When Ricky Ghoshal was in his second year of undergraduate studies at McMaster University, his younger brother got sick with subacute sclerosing panencephalitis. This complication of measles is so rare that many of the doctors had never even heard of it, and there is no dedicated treatment for it. As Ghoshal got to know the doctors caring for his brother, he realized how much they were being held back — not by any lack of skill or knowledge, but by lack of access to cutting-edge treatments.
Water is not only essential to life, it’s also essential to manufacturing, mining, agriculture, oil extraction and a host of other industries. But industrial water use leads to waste water, often full of contaminants that make it unsuitable for reuse, costly to dispose and harmful to the environment. British Columbia’s Saltworks Technologies is one of a growing number of biotechnology companies that are working to reduce the volume of waste water being generated by industry. In addition to commercializing its existing industrial desalination and brine-treatment technologies, Saltworks also conducts extensive research and development to build the next generation of waste water technologies.
Chelsea Lobson and Lake Winnipeg go way back. Her grandparents’ cottage in Matlock, Manitoba, gave her the opportunity to spend time in and around the lake — and was part of what inspired her to pursue biology and environmental science at the University of Manitoba. Those passions soon led her to the Lake Winnipeg Foundation, which used BioTalent Canada’s Career Focus Green Jobs wage-subsidy program to hire her as a Program Coordinator overseeing its Lake Winnipeg Community-Based Monitoring Network (LWCBMN).
When biochemicals company Origin Materials started in California in 2008, it sought to unlock the potential of furan chemistry: a process that can create plastics from sustainable and renewable biomass like wood chips and cardboard instead of the petroleum products traditionally used for polymer manufacturing. But for Origin to grow, it first needed to show that its innovative method was commercially viable at a large scale. Its demonstration plant in Sarnia, Ontario, was designed to do just that — and to do it right, the company needed qualified workers who could hit the ground running, learn on the go and get the new plant operational.
Young people are playing an instrumental role in developing the future of the bio-economy, and work to bring in more is necessary and welcome, according to a leader at an industry accelerator. Bioenterprise Corporation, a publicly funded non-profit business accelerator, facilitates the creation, growth and commercialization of agri-technology companies ranging from start-ups to established businesses. It offers a range of services from business analysis and consulting to events that showcase and highlightthe sector.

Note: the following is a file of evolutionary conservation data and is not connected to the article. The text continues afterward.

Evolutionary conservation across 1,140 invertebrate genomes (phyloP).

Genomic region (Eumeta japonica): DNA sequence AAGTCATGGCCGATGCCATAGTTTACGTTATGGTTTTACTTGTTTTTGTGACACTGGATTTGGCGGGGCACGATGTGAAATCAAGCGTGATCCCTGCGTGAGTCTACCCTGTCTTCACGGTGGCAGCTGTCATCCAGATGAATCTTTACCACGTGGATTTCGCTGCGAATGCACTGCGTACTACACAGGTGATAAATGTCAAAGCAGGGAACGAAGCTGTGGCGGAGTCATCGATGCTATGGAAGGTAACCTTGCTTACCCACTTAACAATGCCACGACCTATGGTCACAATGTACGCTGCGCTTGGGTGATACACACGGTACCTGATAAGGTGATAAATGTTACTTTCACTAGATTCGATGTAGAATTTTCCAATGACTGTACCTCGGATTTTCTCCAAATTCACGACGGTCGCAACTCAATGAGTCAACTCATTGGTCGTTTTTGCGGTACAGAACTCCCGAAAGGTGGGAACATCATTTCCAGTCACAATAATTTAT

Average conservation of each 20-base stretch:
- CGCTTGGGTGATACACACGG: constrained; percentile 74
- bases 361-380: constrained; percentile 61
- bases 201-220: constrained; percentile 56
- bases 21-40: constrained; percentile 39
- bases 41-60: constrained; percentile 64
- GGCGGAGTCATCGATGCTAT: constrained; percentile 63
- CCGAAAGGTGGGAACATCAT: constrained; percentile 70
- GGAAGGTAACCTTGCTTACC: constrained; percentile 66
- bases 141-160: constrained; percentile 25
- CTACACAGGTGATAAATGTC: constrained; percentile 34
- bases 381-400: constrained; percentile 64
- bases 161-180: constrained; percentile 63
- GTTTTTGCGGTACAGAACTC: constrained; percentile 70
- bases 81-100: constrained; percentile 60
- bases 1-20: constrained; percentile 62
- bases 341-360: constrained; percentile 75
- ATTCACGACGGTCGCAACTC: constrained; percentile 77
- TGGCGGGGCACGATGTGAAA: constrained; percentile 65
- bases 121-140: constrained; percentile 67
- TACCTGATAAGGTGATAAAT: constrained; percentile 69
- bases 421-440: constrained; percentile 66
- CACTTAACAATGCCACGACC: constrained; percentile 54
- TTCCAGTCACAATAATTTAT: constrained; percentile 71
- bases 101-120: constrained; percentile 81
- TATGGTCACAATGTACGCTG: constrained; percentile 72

Two new initiatives that benefit the environment might not exist were it not for BioTalent Canada, according to a senior executive at a biological supply and research company in B.C. that initiated the programs. Rapidly growing Applied Biological Materials Inc. (ABM) hired interns through BioTalent Canada’s Science Horizons Program and had them focus on implementing new efforts to reduce packaging and waste both internally and among the company’s partners.
Chelsea is at the forefront of a growing movement of citizen scientists taking action in their communities. Her contributions to the Lake Winnipeg Foundation and the Lake Winnipeg Community- Based Monitoring Network are connecting like-minded water stewards across Manitoba – building our collective understanding of our local waterways in order to address Lake Winnipeg’s most pressing challenges. She is an ideal recipient for the 2018 MAGNUS Catalyst Award for Top New Hire.
Meet Alysha Law. Advocating for the legally blind to connect them with technology that allows them to actually see.
I chose a career in biotech because... I am extremely interested in the way the field uses biology to create innovative solutions. I was drawn towards eSight specifically because it develops innovative technology to serve humanity and level the playing field for those with low vision.
I chose a career in biotech because... it is a challenging field that gives us countless valuable products if we utilize it in a proper way. I see a great potential in this field. In near future, biotech will reach a point where mobile devices will act as personal health-assistants. I always want to be a part of creating an application that will help many reach their health goals by tracking and monitoring their bio-data.
I chose a career in biotech because... biotech allows my interest and education in mechanical engineering to be used for products that will directly impact people in a positive way. The medical devices that I am involved with help both patients and doctors by making tissue-sample removal quicker and safer.